The Natural Interest Rate in Emerging Markets

Ashima Goyal
JEL codes: 

An optimizing model of a small open emerging market economy (SOEME) with
dualistic labour markets and two types of consumers, is used to derive the natural
interest rate, terms of trade and potential output. Shocks are classified into generic
types that affect the natural interest rates. Since parameters depend on features of the
labour market and on consumption inequality, the natural rates and the impact of
shocks differ from those in a mature small open economy. Subsistence consumption is
found to have the largest effect on the natural rates. It reduces the interest rate, raises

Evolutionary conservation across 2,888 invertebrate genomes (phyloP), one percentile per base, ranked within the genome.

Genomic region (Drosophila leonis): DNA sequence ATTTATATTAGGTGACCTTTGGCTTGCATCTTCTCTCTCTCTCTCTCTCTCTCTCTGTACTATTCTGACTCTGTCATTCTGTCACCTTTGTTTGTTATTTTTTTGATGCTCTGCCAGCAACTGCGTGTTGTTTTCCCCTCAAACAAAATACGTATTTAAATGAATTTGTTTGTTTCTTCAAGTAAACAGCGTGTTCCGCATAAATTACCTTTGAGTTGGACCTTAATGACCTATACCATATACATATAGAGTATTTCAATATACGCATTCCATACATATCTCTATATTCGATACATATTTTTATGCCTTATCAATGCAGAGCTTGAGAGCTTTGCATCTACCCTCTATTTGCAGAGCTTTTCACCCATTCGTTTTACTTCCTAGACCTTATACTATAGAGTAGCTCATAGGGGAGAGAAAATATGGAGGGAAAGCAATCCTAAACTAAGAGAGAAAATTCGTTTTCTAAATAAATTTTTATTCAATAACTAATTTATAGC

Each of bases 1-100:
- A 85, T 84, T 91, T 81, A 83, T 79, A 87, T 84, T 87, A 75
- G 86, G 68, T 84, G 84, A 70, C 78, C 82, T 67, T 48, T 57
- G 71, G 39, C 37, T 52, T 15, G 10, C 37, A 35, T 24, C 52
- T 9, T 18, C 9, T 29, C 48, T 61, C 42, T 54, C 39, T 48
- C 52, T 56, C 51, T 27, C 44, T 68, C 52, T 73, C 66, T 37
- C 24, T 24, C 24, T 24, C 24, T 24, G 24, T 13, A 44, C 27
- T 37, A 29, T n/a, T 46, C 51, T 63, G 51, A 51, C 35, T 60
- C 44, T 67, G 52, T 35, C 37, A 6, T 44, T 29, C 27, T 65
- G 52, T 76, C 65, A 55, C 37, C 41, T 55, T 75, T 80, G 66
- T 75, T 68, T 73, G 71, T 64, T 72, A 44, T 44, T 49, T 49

natural output and the terms of trade. Technology and infrastructure backwardness
reduce natural output. The implications for monetary policy are derived. The effect of
managed exchange rates combined with different types of inflation targeting is
examined through simulations. Endogenous terms of trade make the supply curve
steeper in a SOEME, so partial stickiness of the real exchange rate can be beneficial.
In general, domestic inflation targeting, with some weight on the output gap, delivers
lower volatility. Output response is higher and volatility lower with fixed terms of
trade, demonstrating the flatter supply curve. CPI inflation targeting also does well
when terms of trade are credibly fixed.